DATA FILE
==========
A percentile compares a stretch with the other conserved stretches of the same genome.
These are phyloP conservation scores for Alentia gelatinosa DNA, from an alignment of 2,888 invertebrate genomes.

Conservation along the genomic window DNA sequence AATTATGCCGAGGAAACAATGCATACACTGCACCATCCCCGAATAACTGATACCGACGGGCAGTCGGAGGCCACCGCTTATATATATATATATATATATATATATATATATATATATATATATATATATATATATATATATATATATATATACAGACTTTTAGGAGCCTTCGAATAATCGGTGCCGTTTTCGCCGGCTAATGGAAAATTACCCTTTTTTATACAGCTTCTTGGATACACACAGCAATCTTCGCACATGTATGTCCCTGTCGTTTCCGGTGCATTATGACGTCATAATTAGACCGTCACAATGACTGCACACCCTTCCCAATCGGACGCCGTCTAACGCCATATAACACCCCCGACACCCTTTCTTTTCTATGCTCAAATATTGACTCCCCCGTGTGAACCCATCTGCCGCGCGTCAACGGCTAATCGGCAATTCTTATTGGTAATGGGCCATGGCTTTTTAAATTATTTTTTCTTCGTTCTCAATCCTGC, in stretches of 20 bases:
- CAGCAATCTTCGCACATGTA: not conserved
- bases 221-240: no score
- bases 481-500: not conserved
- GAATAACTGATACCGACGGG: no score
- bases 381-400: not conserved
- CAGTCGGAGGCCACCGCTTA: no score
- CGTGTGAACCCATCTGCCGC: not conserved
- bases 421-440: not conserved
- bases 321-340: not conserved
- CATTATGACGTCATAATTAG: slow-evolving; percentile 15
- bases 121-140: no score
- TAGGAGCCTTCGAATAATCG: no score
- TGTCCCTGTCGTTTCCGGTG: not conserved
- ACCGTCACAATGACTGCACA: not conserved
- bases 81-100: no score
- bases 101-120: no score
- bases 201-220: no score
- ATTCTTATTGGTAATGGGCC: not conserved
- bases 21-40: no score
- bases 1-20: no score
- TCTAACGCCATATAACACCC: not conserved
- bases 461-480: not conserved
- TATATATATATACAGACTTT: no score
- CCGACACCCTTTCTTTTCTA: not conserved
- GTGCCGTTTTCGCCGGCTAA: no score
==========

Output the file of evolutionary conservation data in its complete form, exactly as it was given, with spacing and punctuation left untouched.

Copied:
A percentile compares a stretch with the other conserved stretches of the same genome.
These are phyloP conservation scores for Alentia gelatinosa DNA, from an alignment of 2,888 invertebrate genomes.

Conservation along the genomic window DNA sequence AATTATGCCGAGGAAACAATGCATACACTGCACCATCCCCGAATAACTGATACCGACGGGCAGTCGGAGGCCACCGCTTATATATATATATATATATATATATATATATATATATATATATATATATATATATATATATATATATATATATACAGACTTTTAGGAGCCTTCGAATAATCGGTGCCGTTTTCGCCGGCTAATGGAAAATTACCCTTTTTTATACAGCTTCTTGGATACACACAGCAATCTTCGCACATGTATGTCCCTGTCGTTTCCGGTGCATTATGACGTCATAATTAGACCGTCACAATGACTGCACACCCTTCCCAATCGGACGCCGTCTAACGCCATATAACACCCCCGACACCCTTTCTTTTCTATGCTCAAATATTGACTCCCCCGTGTGAACCCATCTGCCGCGCGTCAACGGCTAATCGGCAATTCTTATTGGTAATGGGCCATGGCTTTTTAAATTATTTTTTCTTCGTTCTCAATCCTGC, in stretches of 20 bases:
- CAGCAATCTTCGCACATGTA: not conserved
- bases 221-240: no score
- bases 481-500: not conserved
- GAATAACTGATACCGACGGG: no score
- bases 381-400: not conserved
- CAGTCGGAGGCCACCGCTTA: no score
- CGTGTGAACCCATCTGCCGC: not conserved
- bases 421-440: not conserved
- bases 321-340: not conserved
- CATTATGACGTCATAATTAG: slow-evolving; percentile 15
- bases 121-140: no score
- TAGGAGCCTTCGAATAATCG: no score
- TGTCCCTGTCGTTTCCGGTG: not conserved
- ACCGTCACAATGACTGCACA: not conserved
- bases 81-100: no score
- bases 101-120: no score
- bases 201-220: no score
- ATTCTTATTGGTAATGGGCC: not conserved
- bases 21-40: no score
- bases 1-20: no score
- TCTAACGCCATATAACACCC: not conserved
- bases 461-480: not conserved
- TATATATATATACAGACTTT: no score
- CCGACACCCTTTCTTTTCTA: not conserved
- GTGCCGTTTTCGCCGGCTAA: no score